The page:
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How WannaCry changed the world

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A year ago, after multiple days of digital bombardment, the cyber-security world changed forever.

Over one weekend, the notorious ransomware attack that would become widely known as WannaCry infected more than 200,000 machines around the world, causing billions of dollars in damages. Ransomware attacks occur all the time, but the speed and the scale of this particular attack – likes of which were never seen before – made international headlines as WannaCry spread to 150 countries. And just a few months ago, we saw WannaCry’s fingerprints on the ransomware attack that shut down the city of Atlanta.

WannaCry changed the cybersecurity game not just through its outsized impact; it made waves because of its outsized influence on the cyber-threat landscape. Marking a turning point in the cybersecurity environment, we were looking at the first global-scaled, multi-vectored cyberattack powered by state-sponsored tools. WannaCry marked a new generation – the fifth generation – of cyber-attacks.

And it certainly wasn’t the last Gen V attack. It’s time for organisations to adjust to our new normal of cyber-attacks, which involves…

Leaked State-Sponsored Tools:

About a month before the WannaCry attack, a hacker group called the Shadow Brothers leaked an exploit developed by the National Security Agency (NSA). This exploit, labeled EternalBlue, would later be used as part of the WannaCry attack.

In the past, cyber criminals traditionally used simplistic, homegrown tools for their hacking activities. WannaCry marked the shift toward using military-grade weapons, hacking tools that are powerful enough for a national cyberdefense agency to use on international cyber-warfare. Just six weeks after WannaCry, NotPetya used the same exploit in its infamous attack on mostly Ukrainian critical infrastructure systems. And just recently, the SamSam ransomware attack that shut down the city of Atlanta relied on DoublePulsar – another NSA-developed exploit.

Cyber-criminals are upgrading their firepower and setting their sights higher than ever before.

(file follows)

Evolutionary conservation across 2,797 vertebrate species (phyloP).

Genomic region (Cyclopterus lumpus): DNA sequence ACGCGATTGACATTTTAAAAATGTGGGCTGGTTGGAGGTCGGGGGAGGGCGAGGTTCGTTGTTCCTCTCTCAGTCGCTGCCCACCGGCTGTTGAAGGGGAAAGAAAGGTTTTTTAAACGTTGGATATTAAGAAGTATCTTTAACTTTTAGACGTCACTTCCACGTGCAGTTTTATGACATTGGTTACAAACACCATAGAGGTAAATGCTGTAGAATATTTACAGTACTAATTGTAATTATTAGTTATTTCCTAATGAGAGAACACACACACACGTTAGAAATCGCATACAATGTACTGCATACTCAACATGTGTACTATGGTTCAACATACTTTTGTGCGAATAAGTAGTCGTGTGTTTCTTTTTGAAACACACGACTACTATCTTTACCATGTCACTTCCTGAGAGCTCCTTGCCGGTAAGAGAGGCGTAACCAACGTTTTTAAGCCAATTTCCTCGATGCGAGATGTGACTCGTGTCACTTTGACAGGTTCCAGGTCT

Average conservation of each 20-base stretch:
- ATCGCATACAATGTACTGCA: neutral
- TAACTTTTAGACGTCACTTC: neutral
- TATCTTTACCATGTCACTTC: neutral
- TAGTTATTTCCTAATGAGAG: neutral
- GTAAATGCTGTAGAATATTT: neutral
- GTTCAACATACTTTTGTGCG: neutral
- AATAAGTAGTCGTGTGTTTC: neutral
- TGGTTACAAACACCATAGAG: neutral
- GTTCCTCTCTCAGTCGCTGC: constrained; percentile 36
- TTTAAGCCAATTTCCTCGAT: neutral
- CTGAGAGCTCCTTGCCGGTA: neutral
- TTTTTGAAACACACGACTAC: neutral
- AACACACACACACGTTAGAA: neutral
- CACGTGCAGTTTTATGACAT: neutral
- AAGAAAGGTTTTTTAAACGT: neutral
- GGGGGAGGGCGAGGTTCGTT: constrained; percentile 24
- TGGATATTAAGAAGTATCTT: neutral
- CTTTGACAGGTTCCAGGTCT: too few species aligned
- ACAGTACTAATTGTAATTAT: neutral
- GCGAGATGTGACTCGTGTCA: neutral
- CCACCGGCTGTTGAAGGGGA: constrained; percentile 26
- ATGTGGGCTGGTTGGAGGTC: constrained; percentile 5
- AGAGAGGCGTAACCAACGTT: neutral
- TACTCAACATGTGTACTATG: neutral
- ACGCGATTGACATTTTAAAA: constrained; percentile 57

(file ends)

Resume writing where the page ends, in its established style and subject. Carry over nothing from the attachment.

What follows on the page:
Globally Scaled Tools:

As mentioned earlier, the WannaCry’s impact sparked an upswing in severe large-scale cyber-attacks.

In 2015, ransomware attacks caused $325 million in damage. By 2017, the attacks were up 15x at $5 billion, as companies lost productivity through the downtime and reputational hit. Along with the impact, WannaCry spawned hundreds of variants of ransomware. Recorded Future showed that before WannaCry, at the end of January 2017, they were tracking 635 variants of malware. Fast forward to February 2018, where 1,105 different malware variants were discovered – a 74 percent increase from just a year ago.

This globalised ambition is a defining element of the new generation of cyber-attacks – Gen V hackers are thinking bigger than ever before, as more and more criminal organisations are developing lucrative hacking operations.

Multi-Vector Tools:

Cyber-attacks are thought to be “computer hacks,” where they infect your personal computer.

Spreading through cloud networks, remote office servers, and network endpoints, WannaCry was able to “divide and conquer” because it needed just one entry point in order to infect the entire system. This multi-level approach allowed WannaCry to easily overwhelm companies that followed the usual security strategy of picking their favorite product from different vendors for each entry point.

This best-of-breed strategy means that companies often pick one specific product for their mobile devices, a different one for their cloud networks, and another unique product for their network security.